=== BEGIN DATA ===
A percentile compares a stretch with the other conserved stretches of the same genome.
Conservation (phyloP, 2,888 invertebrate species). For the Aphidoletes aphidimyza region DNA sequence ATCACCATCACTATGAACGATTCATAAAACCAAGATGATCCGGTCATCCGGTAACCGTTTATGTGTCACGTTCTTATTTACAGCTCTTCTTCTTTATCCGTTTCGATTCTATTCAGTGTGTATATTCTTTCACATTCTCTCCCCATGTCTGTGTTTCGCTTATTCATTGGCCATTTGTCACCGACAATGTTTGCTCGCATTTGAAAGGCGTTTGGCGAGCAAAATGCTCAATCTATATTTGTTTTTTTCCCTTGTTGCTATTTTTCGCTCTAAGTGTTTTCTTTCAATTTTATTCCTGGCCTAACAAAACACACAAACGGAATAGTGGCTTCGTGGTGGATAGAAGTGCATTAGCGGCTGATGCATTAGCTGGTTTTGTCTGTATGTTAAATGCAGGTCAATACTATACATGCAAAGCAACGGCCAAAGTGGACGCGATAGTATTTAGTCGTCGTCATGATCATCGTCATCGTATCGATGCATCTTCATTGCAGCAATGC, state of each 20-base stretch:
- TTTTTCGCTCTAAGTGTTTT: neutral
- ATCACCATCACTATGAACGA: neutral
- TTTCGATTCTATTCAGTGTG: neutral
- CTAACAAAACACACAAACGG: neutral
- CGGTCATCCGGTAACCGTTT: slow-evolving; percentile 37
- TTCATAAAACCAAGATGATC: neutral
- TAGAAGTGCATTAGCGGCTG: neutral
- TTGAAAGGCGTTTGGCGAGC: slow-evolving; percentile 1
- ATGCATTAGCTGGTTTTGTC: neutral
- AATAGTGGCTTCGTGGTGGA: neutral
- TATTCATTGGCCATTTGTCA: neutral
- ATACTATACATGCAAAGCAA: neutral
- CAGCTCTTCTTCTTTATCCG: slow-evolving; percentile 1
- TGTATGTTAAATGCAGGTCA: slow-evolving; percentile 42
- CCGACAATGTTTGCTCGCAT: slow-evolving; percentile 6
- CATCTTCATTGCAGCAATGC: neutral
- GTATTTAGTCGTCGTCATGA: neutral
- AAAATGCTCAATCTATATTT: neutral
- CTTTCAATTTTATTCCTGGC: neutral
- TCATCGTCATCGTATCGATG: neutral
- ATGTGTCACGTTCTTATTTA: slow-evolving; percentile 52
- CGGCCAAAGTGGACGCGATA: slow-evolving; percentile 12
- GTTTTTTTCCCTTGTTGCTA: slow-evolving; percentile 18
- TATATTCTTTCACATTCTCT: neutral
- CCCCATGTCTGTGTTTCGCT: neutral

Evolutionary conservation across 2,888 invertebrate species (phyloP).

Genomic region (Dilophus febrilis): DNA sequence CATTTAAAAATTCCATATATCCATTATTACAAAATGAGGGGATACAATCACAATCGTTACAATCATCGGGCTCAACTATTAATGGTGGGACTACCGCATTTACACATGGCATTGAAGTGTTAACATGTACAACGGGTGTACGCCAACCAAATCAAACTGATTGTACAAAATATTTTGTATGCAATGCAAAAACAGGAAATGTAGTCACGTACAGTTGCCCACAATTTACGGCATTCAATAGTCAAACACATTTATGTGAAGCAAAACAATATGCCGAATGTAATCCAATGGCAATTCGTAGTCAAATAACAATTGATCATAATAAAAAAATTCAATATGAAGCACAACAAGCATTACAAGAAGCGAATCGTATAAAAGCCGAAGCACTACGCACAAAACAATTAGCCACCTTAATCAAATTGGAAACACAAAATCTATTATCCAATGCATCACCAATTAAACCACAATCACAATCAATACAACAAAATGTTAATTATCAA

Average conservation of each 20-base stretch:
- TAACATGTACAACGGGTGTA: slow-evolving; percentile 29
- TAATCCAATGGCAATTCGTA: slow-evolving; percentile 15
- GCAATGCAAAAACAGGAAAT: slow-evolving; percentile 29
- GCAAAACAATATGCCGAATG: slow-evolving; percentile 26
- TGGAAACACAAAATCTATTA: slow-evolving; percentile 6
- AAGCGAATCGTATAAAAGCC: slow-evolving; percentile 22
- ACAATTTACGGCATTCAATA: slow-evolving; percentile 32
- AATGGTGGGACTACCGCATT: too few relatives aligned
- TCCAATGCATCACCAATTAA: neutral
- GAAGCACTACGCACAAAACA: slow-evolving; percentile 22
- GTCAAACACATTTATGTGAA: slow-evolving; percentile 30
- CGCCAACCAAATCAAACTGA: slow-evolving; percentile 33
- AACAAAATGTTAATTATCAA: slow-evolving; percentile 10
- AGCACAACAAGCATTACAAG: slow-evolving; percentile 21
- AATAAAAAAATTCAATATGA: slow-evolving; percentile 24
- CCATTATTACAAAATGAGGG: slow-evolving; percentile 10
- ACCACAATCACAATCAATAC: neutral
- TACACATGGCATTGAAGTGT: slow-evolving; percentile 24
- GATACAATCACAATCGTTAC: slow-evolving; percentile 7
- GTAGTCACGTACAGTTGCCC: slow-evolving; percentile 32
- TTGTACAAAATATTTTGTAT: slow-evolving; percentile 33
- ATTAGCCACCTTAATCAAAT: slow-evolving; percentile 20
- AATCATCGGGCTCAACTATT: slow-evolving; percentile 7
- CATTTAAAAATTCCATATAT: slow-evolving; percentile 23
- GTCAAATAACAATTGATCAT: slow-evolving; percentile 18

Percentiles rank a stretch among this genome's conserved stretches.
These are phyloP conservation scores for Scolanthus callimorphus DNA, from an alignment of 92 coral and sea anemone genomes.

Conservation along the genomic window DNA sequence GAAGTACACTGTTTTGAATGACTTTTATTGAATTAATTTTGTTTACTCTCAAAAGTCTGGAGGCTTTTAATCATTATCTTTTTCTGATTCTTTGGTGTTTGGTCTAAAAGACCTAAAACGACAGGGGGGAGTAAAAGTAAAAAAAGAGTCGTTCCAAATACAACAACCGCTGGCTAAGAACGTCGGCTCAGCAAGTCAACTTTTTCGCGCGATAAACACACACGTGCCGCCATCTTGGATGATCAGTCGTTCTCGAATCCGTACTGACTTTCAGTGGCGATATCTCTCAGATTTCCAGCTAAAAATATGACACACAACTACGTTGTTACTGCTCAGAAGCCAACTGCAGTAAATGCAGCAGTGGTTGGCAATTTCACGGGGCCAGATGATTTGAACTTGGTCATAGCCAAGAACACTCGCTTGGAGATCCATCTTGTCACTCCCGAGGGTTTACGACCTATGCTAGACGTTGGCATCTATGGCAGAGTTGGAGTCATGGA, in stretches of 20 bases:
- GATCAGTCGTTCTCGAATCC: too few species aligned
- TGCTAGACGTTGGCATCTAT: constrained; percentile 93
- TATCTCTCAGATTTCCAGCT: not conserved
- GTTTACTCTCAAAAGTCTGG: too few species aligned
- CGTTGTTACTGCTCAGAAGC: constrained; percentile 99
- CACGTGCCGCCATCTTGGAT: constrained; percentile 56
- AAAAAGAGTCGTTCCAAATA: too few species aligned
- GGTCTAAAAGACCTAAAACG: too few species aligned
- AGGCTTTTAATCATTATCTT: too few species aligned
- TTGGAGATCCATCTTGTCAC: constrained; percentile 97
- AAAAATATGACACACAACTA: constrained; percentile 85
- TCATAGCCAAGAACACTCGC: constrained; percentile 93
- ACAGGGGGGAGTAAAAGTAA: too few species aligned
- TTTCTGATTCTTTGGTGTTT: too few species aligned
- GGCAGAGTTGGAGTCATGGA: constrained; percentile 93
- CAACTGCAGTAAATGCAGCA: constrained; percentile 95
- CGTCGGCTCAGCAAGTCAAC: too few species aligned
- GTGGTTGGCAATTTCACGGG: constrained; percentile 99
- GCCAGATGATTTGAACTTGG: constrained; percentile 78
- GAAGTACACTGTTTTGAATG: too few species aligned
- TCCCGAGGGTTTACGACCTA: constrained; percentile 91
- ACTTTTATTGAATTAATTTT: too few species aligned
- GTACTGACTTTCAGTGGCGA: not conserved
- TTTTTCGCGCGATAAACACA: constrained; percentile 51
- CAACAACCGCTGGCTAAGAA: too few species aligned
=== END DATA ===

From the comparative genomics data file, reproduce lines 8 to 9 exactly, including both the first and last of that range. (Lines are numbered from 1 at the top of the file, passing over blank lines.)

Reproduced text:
- TTCATAAAACCAAGATGATC: neutral
- TAGAAGTGCATTAGCGGCTG: neutral